Should drug addicts be forced into treatment against their will?
In the face of skyrocketing overdose deaths resulting from an opioid epidemic that has been called the “greatest drug crisis in American history”, communities throughout the country are scrambling to come up with effective solutions. The cost to society – both economically and in human terms – is becoming too great to bear.
In response, the idea of involuntary commitment for drug addiction is gaining traction.
Let’s take a closer look at the positives and negatives of compulsory drug rehab.
First Things First – What Is Forced Treatment?
“Forced” treatment is exactly what it sounds like – compulsory participation in a substance abuse rehabilitation program. In most cases, it is Court-ordered by the judge during a criminal case involving drugs. Family members and/or medical professionals may also petition the Court to intervene.
In some US States, either medical personnel or law enforcement officers also have the authority to remand someone for involuntary psychiatric commitment and evaluation, although the stay will be very brief, typically no more than 72 hours. Every state allows for short-term psychiatric holds in emergency situations.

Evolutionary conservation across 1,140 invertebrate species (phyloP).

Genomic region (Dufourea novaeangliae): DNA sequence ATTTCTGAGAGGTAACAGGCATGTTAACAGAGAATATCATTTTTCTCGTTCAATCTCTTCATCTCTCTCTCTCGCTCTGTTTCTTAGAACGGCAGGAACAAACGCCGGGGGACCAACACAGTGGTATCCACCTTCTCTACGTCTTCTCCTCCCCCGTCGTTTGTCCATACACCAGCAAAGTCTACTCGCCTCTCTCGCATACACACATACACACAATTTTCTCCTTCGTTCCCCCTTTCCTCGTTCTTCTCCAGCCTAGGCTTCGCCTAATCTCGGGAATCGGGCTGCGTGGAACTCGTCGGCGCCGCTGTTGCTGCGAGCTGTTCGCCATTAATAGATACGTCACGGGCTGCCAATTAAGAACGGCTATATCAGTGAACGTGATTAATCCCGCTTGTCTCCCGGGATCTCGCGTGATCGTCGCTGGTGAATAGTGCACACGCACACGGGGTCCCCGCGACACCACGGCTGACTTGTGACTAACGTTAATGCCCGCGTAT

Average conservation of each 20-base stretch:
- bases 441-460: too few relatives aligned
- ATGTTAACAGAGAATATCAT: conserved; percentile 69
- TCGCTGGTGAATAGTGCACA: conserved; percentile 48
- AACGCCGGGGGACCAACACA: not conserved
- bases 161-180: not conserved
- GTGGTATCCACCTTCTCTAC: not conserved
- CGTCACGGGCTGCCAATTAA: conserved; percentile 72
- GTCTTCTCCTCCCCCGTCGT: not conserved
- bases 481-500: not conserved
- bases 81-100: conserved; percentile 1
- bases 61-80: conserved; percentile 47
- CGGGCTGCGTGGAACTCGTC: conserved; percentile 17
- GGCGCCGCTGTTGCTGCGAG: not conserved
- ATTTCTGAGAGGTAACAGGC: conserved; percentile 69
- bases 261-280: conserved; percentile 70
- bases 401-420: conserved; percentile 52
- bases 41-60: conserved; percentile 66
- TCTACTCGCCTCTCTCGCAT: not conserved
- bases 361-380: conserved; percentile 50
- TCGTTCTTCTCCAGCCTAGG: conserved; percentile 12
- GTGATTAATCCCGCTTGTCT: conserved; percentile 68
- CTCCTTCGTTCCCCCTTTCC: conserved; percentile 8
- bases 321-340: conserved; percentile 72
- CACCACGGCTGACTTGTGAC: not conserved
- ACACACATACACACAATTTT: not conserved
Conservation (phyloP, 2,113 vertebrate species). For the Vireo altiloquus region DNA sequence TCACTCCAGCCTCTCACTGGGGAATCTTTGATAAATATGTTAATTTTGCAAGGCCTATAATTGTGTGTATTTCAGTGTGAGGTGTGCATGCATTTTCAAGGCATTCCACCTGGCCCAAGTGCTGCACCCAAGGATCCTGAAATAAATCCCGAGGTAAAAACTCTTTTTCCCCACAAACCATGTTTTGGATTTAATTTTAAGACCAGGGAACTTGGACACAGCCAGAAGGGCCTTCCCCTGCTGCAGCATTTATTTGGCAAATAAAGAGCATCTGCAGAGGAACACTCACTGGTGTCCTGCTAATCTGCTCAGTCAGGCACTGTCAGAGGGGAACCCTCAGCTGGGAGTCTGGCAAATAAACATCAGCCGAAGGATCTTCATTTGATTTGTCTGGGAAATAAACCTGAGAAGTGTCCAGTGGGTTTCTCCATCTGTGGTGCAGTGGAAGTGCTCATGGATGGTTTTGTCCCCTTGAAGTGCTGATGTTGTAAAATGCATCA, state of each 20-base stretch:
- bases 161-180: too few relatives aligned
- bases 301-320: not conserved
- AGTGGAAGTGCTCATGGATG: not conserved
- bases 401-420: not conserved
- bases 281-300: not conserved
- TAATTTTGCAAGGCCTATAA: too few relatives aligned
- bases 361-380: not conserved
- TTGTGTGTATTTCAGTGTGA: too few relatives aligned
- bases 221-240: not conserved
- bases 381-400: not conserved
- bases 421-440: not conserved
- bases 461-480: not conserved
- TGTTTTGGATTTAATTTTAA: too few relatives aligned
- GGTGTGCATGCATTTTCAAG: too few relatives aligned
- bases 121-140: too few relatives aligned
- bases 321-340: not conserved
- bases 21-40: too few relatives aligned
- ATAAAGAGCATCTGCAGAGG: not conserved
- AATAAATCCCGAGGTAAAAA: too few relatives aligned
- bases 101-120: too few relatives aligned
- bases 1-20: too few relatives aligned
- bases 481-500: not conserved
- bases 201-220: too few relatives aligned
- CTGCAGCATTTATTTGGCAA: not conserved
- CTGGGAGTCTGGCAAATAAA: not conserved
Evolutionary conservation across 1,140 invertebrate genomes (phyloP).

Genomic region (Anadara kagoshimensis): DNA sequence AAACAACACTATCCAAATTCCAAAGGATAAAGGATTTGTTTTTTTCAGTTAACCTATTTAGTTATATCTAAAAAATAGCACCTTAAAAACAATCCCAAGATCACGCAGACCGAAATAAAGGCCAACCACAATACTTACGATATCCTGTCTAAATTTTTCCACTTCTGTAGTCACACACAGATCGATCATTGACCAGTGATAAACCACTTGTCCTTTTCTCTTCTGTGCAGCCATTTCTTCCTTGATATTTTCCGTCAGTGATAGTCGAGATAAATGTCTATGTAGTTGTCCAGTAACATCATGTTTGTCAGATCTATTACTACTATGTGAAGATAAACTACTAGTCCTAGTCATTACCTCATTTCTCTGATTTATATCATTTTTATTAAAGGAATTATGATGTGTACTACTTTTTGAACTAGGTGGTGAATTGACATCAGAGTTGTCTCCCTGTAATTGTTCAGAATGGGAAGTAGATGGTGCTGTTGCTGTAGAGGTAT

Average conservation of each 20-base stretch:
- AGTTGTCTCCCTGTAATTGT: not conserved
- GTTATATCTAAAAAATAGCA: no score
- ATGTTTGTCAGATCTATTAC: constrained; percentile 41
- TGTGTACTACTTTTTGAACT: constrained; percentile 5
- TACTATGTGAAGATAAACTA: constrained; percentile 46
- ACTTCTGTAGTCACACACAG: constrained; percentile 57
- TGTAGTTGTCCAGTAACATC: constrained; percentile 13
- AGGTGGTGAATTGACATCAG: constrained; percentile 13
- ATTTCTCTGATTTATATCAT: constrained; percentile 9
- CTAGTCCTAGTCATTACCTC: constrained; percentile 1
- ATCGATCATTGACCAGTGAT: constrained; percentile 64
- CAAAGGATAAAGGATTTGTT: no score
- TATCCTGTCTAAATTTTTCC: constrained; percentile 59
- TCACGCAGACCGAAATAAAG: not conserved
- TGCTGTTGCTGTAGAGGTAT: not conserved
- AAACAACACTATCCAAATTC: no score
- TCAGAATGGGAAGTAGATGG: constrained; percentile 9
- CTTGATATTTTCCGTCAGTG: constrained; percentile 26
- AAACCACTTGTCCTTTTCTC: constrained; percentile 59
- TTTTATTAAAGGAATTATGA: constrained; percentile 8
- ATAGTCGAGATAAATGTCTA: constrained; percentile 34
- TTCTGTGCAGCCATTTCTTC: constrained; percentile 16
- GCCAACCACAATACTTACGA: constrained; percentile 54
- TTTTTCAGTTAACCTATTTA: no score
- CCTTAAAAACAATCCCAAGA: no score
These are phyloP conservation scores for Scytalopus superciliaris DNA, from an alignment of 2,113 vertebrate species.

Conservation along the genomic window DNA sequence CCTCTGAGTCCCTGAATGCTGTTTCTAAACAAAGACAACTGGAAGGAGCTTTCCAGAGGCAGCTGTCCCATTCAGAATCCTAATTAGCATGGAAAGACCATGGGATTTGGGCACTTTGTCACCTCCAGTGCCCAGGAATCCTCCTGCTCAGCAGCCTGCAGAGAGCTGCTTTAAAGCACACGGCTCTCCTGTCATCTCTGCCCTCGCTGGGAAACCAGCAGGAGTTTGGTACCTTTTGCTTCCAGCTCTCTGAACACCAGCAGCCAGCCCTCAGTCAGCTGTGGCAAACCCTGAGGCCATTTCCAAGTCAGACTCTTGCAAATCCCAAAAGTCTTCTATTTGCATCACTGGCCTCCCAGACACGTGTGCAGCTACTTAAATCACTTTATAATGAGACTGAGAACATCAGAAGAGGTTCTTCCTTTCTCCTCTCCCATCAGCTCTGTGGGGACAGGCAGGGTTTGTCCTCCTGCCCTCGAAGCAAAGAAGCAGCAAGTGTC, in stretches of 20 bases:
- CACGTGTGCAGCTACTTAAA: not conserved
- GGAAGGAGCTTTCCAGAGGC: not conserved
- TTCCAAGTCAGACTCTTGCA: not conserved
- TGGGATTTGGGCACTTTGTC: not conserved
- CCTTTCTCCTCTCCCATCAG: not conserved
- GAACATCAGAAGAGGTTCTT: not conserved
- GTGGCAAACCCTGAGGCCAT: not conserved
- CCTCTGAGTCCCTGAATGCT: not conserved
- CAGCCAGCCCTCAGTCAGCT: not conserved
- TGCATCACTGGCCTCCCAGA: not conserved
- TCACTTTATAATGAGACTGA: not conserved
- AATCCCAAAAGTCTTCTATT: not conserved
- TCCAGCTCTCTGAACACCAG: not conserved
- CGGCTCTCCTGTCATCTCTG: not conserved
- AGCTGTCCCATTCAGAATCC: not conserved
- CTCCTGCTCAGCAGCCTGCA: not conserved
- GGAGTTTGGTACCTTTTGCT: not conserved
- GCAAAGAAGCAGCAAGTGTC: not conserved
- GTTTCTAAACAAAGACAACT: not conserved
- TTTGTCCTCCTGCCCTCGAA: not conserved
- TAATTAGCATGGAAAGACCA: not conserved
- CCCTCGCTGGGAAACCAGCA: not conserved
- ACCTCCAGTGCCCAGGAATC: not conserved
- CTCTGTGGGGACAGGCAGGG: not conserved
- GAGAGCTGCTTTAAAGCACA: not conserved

Because Substance Use Disorder is classified as a mental health condition in the Diagnostic and Statistical Manual of Mental Disorders, Fifth Edition, it is governed by such statutes.
After the initial evaluation and hold, the physician and the treatment team will make recommendations to the Court as to whether the commitment period should be extended and if involuntary treatment—including the use of approved medications— should commence. Currently, 37 states allow for Court-ordered treatment.
Balancing Patients’ Rights versus Patient Safety
Both the United Nations and the US Supreme Court consider involuntary treatment and hospitalization of an otherwise-competent patient to be a violation of that person’s civil rights. In fact, for a person to be even temporarily committed, the most common standard is “substantial risk of serious harm to the person or to others unless the person is immediately restrained.”
Landmark court decisions have determined patients’ rights:
- 1975: The Supreme Court ruled that involuntary treatment and/or hospitalization constitutes a civil rights violation.
- 1977: The US District Court for the District of New Jersey ruled that involuntary-committed patients who have not been ruled incompetent have the right to refuse psychotropic medications, barring an emergency.